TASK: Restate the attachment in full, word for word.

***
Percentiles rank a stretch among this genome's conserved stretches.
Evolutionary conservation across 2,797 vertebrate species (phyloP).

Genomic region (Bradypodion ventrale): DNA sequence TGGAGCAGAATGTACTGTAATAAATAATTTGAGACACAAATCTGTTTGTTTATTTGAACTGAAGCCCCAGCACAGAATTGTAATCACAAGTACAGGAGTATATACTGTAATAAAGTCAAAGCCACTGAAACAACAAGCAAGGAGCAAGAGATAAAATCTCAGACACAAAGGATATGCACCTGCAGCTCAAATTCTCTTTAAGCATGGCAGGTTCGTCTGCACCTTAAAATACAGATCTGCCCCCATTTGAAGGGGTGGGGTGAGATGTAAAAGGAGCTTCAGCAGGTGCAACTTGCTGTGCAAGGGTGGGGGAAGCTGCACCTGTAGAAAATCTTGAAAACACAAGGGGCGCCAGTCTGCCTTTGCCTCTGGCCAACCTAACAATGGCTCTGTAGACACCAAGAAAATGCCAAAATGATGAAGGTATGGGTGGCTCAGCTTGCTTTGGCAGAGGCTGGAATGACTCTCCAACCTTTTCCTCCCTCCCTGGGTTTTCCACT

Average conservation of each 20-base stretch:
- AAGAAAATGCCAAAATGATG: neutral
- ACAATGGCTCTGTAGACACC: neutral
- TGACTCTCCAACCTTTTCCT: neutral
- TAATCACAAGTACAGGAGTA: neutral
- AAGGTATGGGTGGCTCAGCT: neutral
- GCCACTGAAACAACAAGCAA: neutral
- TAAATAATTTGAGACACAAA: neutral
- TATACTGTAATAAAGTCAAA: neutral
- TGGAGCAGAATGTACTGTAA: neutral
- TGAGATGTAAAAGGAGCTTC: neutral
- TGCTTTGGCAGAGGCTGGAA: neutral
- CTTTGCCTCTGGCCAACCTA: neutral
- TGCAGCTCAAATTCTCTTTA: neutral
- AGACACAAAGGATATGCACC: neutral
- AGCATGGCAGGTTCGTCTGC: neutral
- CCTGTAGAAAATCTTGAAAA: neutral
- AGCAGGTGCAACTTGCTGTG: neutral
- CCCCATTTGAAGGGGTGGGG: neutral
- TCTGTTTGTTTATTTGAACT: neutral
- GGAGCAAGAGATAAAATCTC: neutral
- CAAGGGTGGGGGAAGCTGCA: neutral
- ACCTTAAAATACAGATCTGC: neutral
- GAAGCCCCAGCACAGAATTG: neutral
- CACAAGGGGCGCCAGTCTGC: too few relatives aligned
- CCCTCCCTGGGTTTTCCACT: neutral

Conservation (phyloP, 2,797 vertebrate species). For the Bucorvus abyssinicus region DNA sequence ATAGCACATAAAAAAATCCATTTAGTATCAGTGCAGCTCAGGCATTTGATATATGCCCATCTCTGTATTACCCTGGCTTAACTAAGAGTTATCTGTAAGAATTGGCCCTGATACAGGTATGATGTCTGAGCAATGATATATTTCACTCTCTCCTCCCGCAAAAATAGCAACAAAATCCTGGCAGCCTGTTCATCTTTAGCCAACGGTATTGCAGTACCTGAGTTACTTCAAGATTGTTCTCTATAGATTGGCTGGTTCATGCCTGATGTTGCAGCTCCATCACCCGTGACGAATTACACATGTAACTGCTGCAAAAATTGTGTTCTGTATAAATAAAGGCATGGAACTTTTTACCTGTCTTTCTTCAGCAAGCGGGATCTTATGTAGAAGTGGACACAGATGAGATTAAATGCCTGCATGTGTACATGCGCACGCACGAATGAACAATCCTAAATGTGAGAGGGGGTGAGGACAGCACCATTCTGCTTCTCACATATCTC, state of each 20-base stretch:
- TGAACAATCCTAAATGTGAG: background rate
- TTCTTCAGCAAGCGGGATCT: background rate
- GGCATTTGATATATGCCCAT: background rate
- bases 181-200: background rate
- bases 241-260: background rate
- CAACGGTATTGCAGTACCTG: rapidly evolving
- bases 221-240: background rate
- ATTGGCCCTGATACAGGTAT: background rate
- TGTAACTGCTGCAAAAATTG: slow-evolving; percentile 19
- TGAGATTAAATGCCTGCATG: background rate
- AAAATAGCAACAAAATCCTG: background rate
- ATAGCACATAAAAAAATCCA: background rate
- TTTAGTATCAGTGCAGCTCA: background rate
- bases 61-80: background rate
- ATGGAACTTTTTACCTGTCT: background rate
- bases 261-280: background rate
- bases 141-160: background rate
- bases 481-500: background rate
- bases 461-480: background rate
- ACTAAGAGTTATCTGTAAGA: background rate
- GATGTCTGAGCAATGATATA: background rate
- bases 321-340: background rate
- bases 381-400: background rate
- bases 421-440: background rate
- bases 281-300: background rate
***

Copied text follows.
Percentiles rank a stretch among this genome's conserved stretches.
Evolutionary conservation across 2,797 vertebrate species (phyloP).

Genomic region (Bradypodion ventrale): DNA sequence TGGAGCAGAATGTACTGTAATAAATAATTTGAGACACAAATCTGTTTGTTTATTTGAACTGAAGCCCCAGCACAGAATTGTAATCACAAGTACAGGAGTATATACTGTAATAAAGTCAAAGCCACTGAAACAACAAGCAAGGAGCAAGAGATAAAATCTCAGACACAAAGGATATGCACCTGCAGCTCAAATTCTCTTTAAGCATGGCAGGTTCGTCTGCACCTTAAAATACAGATCTGCCCCCATTTGAAGGGGTGGGGTGAGATGTAAAAGGAGCTTCAGCAGGTGCAACTTGCTGTGCAAGGGTGGGGGAAGCTGCACCTGTAGAAAATCTTGAAAACACAAGGGGCGCCAGTCTGCCTTTGCCTCTGGCCAACCTAACAATGGCTCTGTAGACACCAAGAAAATGCCAAAATGATGAAGGTATGGGTGGCTCAGCTTGCTTTGGCAGAGGCTGGAATGACTCTCCAACCTTTTCCTCCCTCCCTGGGTTTTCCACT

Average conservation of each 20-base stretch:
- AAGAAAATGCCAAAATGATG: neutral
- ACAATGGCTCTGTAGACACC: neutral
- TGACTCTCCAACCTTTTCCT: neutral
- TAATCACAAGTACAGGAGTA: neutral
- AAGGTATGGGTGGCTCAGCT: neutral
- GCCACTGAAACAACAAGCAA: neutral
- TAAATAATTTGAGACACAAA: neutral
- TATACTGTAATAAAGTCAAA: neutral
- TGGAGCAGAATGTACTGTAA: neutral
- TGAGATGTAAAAGGAGCTTC: neutral
- TGCTTTGGCAGAGGCTGGAA: neutral
- CTTTGCCTCTGGCCAACCTA: neutral
- TGCAGCTCAAATTCTCTTTA: neutral
- AGACACAAAGGATATGCACC: neutral
- AGCATGGCAGGTTCGTCTGC: neutral
- CCTGTAGAAAATCTTGAAAA: neutral
- AGCAGGTGCAACTTGCTGTG: neutral
- CCCCATTTGAAGGGGTGGGG: neutral
- TCTGTTTGTTTATTTGAACT: neutral
- GGAGCAAGAGATAAAATCTC: neutral
- CAAGGGTGGGGGAAGCTGCA: neutral
- ACCTTAAAATACAGATCTGC: neutral
- GAAGCCCCAGCACAGAATTG: neutral
- CACAAGGGGCGCCAGTCTGC: too few relatives aligned
- CCCTCCCTGGGTTTTCCACT: neutral

Conservation (phyloP, 2,797 vertebrate species). For the Bucorvus abyssinicus region DNA sequence ATAGCACATAAAAAAATCCATTTAGTATCAGTGCAGCTCAGGCATTTGATATATGCCCATCTCTGTATTACCCTGGCTTAACTAAGAGTTATCTGTAAGAATTGGCCCTGATACAGGTATGATGTCTGAGCAATGATATATTTCACTCTCTCCTCCCGCAAAAATAGCAACAAAATCCTGGCAGCCTGTTCATCTTTAGCCAACGGTATTGCAGTACCTGAGTTACTTCAAGATTGTTCTCTATAGATTGGCTGGTTCATGCCTGATGTTGCAGCTCCATCACCCGTGACGAATTACACATGTAACTGCTGCAAAAATTGTGTTCTGTATAAATAAAGGCATGGAACTTTTTACCTGTCTTTCTTCAGCAAGCGGGATCTTATGTAGAAGTGGACACAGATGAGATTAAATGCCTGCATGTGTACATGCGCACGCACGAATGAACAATCCTAAATGTGAGAGGGGGTGAGGACAGCACCATTCTGCTTCTCACATATCTC, state of each 20-base stretch:
- TGAACAATCCTAAATGTGAG: background rate
- TTCTTCAGCAAGCGGGATCT: background rate
- GGCATTTGATATATGCCCAT: background rate
- bases 181-200: background rate
- bases 241-260: background rate
- CAACGGTATTGCAGTACCTG: rapidly evolving
- bases 221-240: background rate
- ATTGGCCCTGATACAGGTAT: background rate
- TGTAACTGCTGCAAAAATTG: slow-evolving; percentile 19
- TGAGATTAAATGCCTGCATG: background rate
- AAAATAGCAACAAAATCCTG: background rate
- ATAGCACATAAAAAAATCCA: background rate
- TTTAGTATCAGTGCAGCTCA: background rate
- bases 61-80: background rate
- ATGGAACTTTTTACCTGTCT: background rate
- bases 261-280: background rate
- bases 141-160: background rate
- bases 481-500: background rate
- bases 461-480: background rate
- ACTAAGAGTTATCTGTAAGA: background rate
- GATGTCTGAGCAATGATATA: background rate
- bases 321-340: background rate
- bases 381-400: background rate
- bases 421-440: background rate
- bases 281-300: background rate